Instead of relying on external or professional facilitators, we empower community members to host these discussions, ensuring relatability and preserving the essential elements of trust and openness within the community.
We believe that everyone has the skills necessary to facilitate a small-group conversation.
Think about the last time someone shared a story with you. How did you demonstrate to them that they were being heard? Perhaps you maintained eye contact, or nodded your head as they were speaking, or maybe you repeated what they were saying back to them as a way to show that you are processing the information and trying to understand it.
Now think about the last time you shared a story with someone else– How did they make you feel heard?
If you have ever engaged in any of these actions, you were engaging in Active Listening.
What is Active Listening?
Being an active listener means fully engaging in the process of listening to someone else speak with the intent to understand, learn, and respond effectively. It is a critical communication skill that goes beyond simply hearing the words that someone is saying.
Click here to learn more about what Active Listening is.
Where Active Listening and Facilitating Meet
Facilitation involves creating an environment where people can communicate openly, and active listening is a crucial part of that process. When you facilitate a conversation, you are essentially using these active listening skills to guide and encourage discussion among others.
Below are some tips & best practices for the role of the facilitator in your conversation campaign:
Embracing your unique facilitation style
Each facilitator has their own unique way of interpreting, understanding, and executing their facilitation skills. Develop a system that works for you.
- Think about the ways in which you have made space for others in conversations. Think about the way others have validated you and made you feel heard in conversations.
- Make the conversation guide your own. Make a copy of the guide and input your own natural voice into it.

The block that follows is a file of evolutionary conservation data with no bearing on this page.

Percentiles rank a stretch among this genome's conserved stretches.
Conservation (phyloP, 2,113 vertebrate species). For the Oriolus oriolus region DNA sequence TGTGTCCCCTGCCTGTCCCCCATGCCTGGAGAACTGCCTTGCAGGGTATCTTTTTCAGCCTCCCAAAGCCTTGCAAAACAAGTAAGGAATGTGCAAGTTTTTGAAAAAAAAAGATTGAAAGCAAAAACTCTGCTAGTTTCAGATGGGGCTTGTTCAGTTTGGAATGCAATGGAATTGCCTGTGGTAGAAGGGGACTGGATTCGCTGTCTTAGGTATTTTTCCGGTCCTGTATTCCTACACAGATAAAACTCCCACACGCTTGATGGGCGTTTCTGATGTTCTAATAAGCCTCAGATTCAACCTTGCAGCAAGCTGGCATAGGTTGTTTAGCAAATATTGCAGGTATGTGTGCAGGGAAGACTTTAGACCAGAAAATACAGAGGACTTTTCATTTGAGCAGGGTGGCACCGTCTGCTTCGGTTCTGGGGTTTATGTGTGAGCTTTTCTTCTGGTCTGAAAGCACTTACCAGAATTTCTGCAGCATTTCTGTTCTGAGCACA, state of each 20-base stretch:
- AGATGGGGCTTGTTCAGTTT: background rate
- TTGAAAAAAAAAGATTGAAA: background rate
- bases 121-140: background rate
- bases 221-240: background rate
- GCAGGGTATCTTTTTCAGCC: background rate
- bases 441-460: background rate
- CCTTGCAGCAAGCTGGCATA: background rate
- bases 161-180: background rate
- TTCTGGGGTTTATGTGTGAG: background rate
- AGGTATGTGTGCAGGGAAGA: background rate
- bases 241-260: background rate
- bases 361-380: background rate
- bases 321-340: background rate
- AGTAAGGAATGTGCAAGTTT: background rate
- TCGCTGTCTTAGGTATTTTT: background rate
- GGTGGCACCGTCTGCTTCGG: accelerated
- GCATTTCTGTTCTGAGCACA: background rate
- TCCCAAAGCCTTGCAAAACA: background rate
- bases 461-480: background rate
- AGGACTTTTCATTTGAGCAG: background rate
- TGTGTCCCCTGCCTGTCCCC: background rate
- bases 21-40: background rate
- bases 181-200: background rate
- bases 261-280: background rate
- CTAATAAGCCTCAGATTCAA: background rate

Steering back to stories & lived experiences
Cortico conversations are about sharing personal experiences, not opinions. If someone starts to share an opinion, you can re-direct the conversation by:
- Validating what is being said and asking “Can you share an experience that led you to forming that opinion?”
How Embracing the Silence Helps participants
By embracing silence in conversations, facilitators create an environment that supports thoughtful and meaningful dialogue, ultimately leading to more productive and inclusive discussions.
Encourages Reflection and Thoughtfulness:
- Allows participants to process their thoughts and formulate meaningful responses.
- Gives participants time to reflect on the question or topic at hand.
Fosters a Safe and Inclusive Environment:
- Creates a space where participants feel comfortable taking their time to speak.
- Reduces pressure on participants to respond quickly, particularly important for introverted.
Allows for Processing of Complex Ideas:
- Particularly important for complex or emotionally charged topics, where participants may need extra time to gather their thoughts and emotions.
How embracing the silence helps you as a facilitator
Embracing silence as a facilitator provides valuable information and opportunities for effective facilitation. It allows facilitators to assess participant engagement, understanding, and emotional dynamics within the group, enabling them to adjust their approach and create a more inclusive and productive discussion environment.
Observing Nonverbal Cues:
- Allows the facilitator to pay attention to participants' body language, facial expressions, and gestures. This can provide valuable insights into their level of comfort, engagement, and understanding.
Adapting Communication Style:
- Provides time for the facilitator to adjust their approach based on the participants' responses. They can rephrase questions, offer more context, or provide examples as needed.
- Allows participants to take a moment to consider their own thoughts and feelings about the topic, which can lead to more genuine and thoughtful contributions. This is particularly important for complex or sensitive topics where participants may need more time to formulate their thoughts.
The Power of Checking in
- Use check-in questions to gauge how participants are feeling and ensure that they are being heard.
- You can also use this opportunity to invite the quietest voices in the conversation to share or respond to a question.
- “Kim, I noticed you nod your head when Alex was speaking, I wanted to invite you to add your thoughts or reflections on what she shared or anything the group said”
- Maybe you noticed that Kim has not shared a response yet or maybe she has been really quiet; “Kim, I want to make sure you have time to be heard before we move on to the next question, is there anything you’d like to share?”
- Maybe you scan around the room and realize the question might need to be re-asked or re-worded
- “Let me know if the question was clear or if you’d like me to rephrase it”
- Maybe people are unsure of how personal they can get with their responses or what they should share.
- If you have a response or can relate to the prompt being asked, give an example of how this resonates with you. This helps build the trust and comfort for the group